Why Stocks Are Wavering to End the Week

Stocks have oscillated today between positive and negative as investors and traders continue to watch whether the fiscal cliff will be resolved before the end of the year. With roughly an hour left in the trading session, the Dow Jones Industrial Average (DJINDICES: ^DJI  ) is off by a mere 19 points, or 0.15%.

The day started out strong following a report from China suggesting that its manufacturing sector is once again expanding. Things took a turn for the worse, however, right before lunch as traders were reminded of the ongoing stalemate in Washington.

President Obama and House Speaker Boehner met again yesterday in an effort to work out a deal before the economy careens over the proverbial cliff in less than three weeks. While the exchange was purportedly "frank" -- whatever that's supposed to mean -- it seems clear that nothing was resolved, as the president's press spokesman would only say that the "lines of communication remain open," which doesn't tell us much, either.

In terms of individual stocks, Apple (NASDAQ: AAPL  ) continues to head lower. Today's 4.25% decline stems from an analyst downgrade. Shares of the iPhone maker are now down almost 25% from their mid-September high. Despite Apple's undeniable ability to effectively print money, many are beginning to wonder whether its current trajectory can be maintained.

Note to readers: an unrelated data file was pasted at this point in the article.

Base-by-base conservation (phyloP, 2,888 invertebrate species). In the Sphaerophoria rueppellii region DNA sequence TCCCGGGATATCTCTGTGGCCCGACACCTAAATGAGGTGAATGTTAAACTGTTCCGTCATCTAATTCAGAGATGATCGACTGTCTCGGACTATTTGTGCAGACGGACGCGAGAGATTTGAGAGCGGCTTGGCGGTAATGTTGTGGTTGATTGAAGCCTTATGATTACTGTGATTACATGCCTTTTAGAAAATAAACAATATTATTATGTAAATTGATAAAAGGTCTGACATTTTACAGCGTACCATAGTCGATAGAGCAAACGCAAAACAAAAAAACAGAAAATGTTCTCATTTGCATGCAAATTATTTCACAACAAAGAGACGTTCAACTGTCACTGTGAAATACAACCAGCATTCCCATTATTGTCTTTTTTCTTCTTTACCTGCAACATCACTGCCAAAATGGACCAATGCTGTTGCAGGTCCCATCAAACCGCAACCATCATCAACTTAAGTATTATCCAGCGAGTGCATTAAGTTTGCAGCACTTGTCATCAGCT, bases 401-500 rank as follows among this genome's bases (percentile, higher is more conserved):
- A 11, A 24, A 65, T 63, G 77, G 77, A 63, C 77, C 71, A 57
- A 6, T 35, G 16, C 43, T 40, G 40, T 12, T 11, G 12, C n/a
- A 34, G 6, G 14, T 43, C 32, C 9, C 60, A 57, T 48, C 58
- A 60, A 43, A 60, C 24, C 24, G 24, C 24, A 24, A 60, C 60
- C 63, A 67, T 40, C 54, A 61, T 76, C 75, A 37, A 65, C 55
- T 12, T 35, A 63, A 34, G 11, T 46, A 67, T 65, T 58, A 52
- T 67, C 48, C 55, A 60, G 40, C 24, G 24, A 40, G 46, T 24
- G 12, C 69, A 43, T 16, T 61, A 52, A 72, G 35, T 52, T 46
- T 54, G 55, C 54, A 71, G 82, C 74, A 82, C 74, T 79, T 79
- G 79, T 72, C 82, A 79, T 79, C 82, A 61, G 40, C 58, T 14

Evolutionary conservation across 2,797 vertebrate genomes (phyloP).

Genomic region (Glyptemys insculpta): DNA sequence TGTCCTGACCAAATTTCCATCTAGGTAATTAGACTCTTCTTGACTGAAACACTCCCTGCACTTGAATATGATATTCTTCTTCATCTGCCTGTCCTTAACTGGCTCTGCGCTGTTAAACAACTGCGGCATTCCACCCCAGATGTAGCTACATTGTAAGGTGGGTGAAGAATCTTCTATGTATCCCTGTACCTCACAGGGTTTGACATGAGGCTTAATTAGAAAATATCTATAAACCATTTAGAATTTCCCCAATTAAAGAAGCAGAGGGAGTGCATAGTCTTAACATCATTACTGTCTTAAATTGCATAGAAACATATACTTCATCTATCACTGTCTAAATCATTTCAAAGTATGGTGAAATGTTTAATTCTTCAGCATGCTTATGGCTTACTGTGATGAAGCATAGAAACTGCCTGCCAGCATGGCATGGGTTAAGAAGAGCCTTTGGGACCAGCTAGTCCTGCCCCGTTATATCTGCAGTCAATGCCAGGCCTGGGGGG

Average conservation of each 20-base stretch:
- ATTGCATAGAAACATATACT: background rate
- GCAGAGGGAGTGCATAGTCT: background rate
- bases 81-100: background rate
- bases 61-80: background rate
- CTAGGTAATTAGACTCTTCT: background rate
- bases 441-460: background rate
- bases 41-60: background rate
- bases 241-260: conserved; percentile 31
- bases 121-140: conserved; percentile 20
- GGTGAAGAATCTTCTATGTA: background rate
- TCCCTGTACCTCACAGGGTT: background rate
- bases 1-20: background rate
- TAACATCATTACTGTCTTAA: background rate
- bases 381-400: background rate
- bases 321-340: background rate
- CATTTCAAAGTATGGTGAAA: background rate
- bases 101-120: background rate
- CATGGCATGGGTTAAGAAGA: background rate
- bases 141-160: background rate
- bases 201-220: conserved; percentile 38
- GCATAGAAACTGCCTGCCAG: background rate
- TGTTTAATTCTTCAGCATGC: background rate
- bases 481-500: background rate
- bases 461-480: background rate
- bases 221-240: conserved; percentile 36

Shares of electronics retailer Best Buy (NYSE: BBY  ) are also off considerably today, down almost 15% in mid-afternoon trading. Reports yesterday that the company's former CEO would extend an offer to take the company private today appear to have been premature, as the company's board has now extended the deadline for an offer to the end of February.

Both of the Dow's energy companies are trading lower today, with ExxonMobil (NYSE: XOM  ) and Chevron (NYSE: CVX  ) down 0.6% and 0.1%, respectively. Given that the price of oil rose following the news out of China -- which generally triggers upward pressure on shares of Exxon and Chevron -- it just goes to show how concerned traders are about the fiscal cliff.

Meanwhile, General Electric (NYSE: GE  ) is higher today following the company's announcement that it will increase its dividend payout by 12% in January. Interestingly, it decided against moving its first-quarter payout to this year in order to avoid a potential hike in the applicable tax rate. Other companies, such as Caterpillar and Legg Mason, had made such a move in recent weeks.

And shares of aluminum giant Alcoa (NYSE: AA  ) are up more than 1.5%. Earlier today the company announced that its wheel and transportation business is opening a production facility in China to take advantage of that country's growing automobile market -- in fact, as my colleague Dan Dzombak pointed out, China is now the largest car market in the world.

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